Canada’s single-event sports betting bill was given its third reading in the country’s Senate as it edges closer to a final vote.
Bill C-218, introduced by Senator Kevin Waugh and backed by the country’s government, looks to amend Canada’s Criminal Code with regards to sports betting, repealing a section that currently prohibits wagering on single-sport events. Currently, betting on sports is only legal if the bet is on three or more events at once.
Senator David Wells moved to begin the third reading of the bill.
“$14 billion is being spent by Canadians on single-event sports betting,” he said. “These bets are being placed every day on offshore gambling sites. These black and gray market activities are happening outside of Canada’s legal framework and therefore are not subject to any regulations and taxes are not being collected on revenues.
“While we cannot dictate the regulatory practices of Canada’s provincial governments, what we can do is make this modification to one line of the Criminal Code, thereby empowering them to safely bring single-event sports betting within Canada – the regulations that would be enacted and bolstered around this activity are tangible and urgently needed.”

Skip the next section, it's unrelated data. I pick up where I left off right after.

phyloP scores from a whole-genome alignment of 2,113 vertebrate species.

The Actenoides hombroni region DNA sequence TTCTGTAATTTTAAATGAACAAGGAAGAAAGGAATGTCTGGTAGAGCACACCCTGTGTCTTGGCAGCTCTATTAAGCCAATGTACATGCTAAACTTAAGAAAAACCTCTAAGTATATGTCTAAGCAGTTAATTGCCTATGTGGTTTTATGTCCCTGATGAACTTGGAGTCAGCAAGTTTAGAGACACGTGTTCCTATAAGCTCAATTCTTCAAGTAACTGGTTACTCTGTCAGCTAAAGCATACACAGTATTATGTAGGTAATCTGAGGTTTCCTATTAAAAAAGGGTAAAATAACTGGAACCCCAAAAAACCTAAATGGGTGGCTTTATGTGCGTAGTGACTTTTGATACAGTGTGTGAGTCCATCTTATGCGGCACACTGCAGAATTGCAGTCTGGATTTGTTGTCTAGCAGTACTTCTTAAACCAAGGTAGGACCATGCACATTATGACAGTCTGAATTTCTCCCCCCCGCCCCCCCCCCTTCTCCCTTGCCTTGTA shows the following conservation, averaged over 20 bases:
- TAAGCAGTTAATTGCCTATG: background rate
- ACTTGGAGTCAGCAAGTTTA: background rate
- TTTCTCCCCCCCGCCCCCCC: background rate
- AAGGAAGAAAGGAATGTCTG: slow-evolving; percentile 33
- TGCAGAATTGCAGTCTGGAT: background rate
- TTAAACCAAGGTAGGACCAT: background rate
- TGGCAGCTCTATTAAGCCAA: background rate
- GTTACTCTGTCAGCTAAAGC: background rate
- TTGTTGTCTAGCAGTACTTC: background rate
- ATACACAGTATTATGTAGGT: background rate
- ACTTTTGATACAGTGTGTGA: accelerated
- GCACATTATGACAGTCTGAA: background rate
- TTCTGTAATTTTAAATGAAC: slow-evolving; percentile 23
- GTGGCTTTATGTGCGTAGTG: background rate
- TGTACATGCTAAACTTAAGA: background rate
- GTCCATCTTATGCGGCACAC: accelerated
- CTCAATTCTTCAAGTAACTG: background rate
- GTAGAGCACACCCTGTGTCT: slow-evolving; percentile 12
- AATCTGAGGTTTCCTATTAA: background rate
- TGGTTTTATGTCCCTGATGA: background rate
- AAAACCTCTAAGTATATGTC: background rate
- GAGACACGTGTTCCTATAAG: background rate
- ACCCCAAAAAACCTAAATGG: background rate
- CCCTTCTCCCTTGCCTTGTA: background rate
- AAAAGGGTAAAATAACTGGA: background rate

Concerns were expressed over the bill, however, namely relating to the prospect of match fixing.
Senator Peter Harder said: “While Canada is now regarded as a leader in the global anti-doping movement, we must now take a more proactive stance regarding match manipulation.
“These sorts of actions lead to a feeling of betrayal among sports supporters. If single-game betting is allowed without the issue of match manipulation being addressed, it also risks dissuading individuals who want to lay bets in the first place. Why bother if you can’t trust that the dice aren’t loaded?”
Provincial operators including the British Columbia Lottery Corporation (BCLC) have previously shown its support for the bill, with the BCLC urging for it to be passed before summer recess.
The day’s session ended before any votes could be passed, but not before some amendments to the bill were suggested, including an amendment to address these integrity concerns. Under this amendment, a person would be deemed to have committed an offence if they cheat at gambling or assist another person in doing so.
The amendment went on to clarify that if a person does cheat, it shouldn’t matter if they win or improved their chances of winning. Cheating would also be defined as any interference with the gambling process over any event to which gambling relates. and would be an indictable offence punishable by up to two years in prison.